In Rio, many of Brazil’s marginalized people live in the favelas. Historically, the favelas emerged in marginal unliveable hillsides, public lands that were settled by rural migrants flooding to the city to provide the labour for Brazil’s industrial boom throughout the 20th century. Brazilian usucapio laws formalized squatters’ rights and allowed acquisition of land through unchallenged possession for a specified number of years (usually 10). After the decline of the dictatorship, which had lasted from the 1960s to the mid ’80s, in acknowledgement of the tremendous sacrifice made by the labouring class, favela residents’ right to housing was strengthened even further. A constitutional clause was passed that guaranteed land ownership as a fundamental right, and required that all land serve a social function. It’s this very same clause utilized by the MST that has been used to successfully reclaim lands from Brazil’s plutocracy. The clause is perhaps the world’s most progressive example of formal squatters’ rights guaranteed by a nation’s constitution.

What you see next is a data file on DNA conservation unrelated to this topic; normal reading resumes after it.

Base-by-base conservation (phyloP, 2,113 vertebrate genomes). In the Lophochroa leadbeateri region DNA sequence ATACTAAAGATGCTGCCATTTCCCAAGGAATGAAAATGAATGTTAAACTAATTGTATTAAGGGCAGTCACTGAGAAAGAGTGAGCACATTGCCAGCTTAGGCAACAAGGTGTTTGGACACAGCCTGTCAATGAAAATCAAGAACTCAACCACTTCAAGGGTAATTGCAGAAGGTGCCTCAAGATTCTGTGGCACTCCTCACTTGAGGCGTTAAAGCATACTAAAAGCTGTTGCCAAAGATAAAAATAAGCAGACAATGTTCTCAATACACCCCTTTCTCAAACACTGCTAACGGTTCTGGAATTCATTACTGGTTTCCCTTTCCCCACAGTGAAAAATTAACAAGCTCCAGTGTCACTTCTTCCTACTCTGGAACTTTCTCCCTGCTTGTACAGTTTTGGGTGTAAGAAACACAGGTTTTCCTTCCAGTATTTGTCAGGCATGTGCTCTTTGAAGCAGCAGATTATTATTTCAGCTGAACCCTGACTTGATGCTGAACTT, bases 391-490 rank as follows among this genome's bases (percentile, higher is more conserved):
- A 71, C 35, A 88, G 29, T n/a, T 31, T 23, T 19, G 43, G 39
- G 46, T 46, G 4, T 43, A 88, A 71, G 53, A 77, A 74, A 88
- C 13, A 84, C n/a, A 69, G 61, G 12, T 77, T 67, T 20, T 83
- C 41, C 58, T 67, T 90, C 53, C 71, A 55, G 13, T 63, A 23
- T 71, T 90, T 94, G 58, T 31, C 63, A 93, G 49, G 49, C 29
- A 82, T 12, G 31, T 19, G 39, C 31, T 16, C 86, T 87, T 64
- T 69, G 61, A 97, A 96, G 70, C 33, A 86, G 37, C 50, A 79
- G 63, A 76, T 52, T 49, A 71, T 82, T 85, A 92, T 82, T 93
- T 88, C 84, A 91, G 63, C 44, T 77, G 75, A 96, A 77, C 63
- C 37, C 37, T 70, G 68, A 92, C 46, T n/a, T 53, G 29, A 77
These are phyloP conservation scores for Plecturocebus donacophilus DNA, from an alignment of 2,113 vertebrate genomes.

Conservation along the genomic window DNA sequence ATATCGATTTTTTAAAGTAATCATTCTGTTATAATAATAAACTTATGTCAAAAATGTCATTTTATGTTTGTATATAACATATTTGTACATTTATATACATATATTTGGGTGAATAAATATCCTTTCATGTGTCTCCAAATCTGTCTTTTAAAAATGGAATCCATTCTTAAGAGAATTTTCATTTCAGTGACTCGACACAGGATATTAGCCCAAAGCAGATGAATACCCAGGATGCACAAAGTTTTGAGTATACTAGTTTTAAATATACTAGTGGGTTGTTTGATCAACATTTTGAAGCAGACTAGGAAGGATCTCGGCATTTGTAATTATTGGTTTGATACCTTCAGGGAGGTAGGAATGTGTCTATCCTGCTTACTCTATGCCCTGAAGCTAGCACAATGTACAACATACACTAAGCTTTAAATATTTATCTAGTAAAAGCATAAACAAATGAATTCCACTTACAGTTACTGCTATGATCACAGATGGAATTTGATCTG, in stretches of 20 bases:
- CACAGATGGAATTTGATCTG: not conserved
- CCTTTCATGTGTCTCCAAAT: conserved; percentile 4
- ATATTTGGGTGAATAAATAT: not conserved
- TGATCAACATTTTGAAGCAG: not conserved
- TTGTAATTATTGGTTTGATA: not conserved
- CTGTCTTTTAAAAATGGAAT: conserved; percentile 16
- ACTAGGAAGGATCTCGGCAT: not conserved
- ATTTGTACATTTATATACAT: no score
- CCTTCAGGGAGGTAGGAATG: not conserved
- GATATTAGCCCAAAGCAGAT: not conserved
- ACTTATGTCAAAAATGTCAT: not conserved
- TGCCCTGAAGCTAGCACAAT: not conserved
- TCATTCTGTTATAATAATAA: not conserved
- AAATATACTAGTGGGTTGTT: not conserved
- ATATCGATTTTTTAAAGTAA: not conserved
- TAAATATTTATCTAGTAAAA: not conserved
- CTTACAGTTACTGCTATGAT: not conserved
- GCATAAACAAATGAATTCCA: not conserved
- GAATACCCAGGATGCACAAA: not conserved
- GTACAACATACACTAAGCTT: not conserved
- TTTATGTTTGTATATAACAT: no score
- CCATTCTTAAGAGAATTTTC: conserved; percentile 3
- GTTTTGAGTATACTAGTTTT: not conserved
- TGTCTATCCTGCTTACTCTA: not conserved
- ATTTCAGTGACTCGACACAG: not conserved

Since the dictatorship lost power in the mid ’80s, populist elements in Brazilian civil society had been readying themselves for a showdown with the neo-liberals and oligarchies that ruled the nation. Under Lula, who started his political career with radical rhetoric but quickly became “establishment,” Brazil’s economy was booming with global capital flooding into the country, The push to cleanse Rio predated the World Cup, with the growing bourgeoisie desiring to take over the favelas, places for the poor, which were suddenly fancied by the wealthy as real estate speculation in surrounding neighbourhoods boomed.
With the mega-spectacles of the World Cup and the Olympics providing the opportunity that the opportunists had been waiting for, land was being seized and civil rights oppressed. The battleground was set for a series of confrontations. I knew that I needed to tell this story.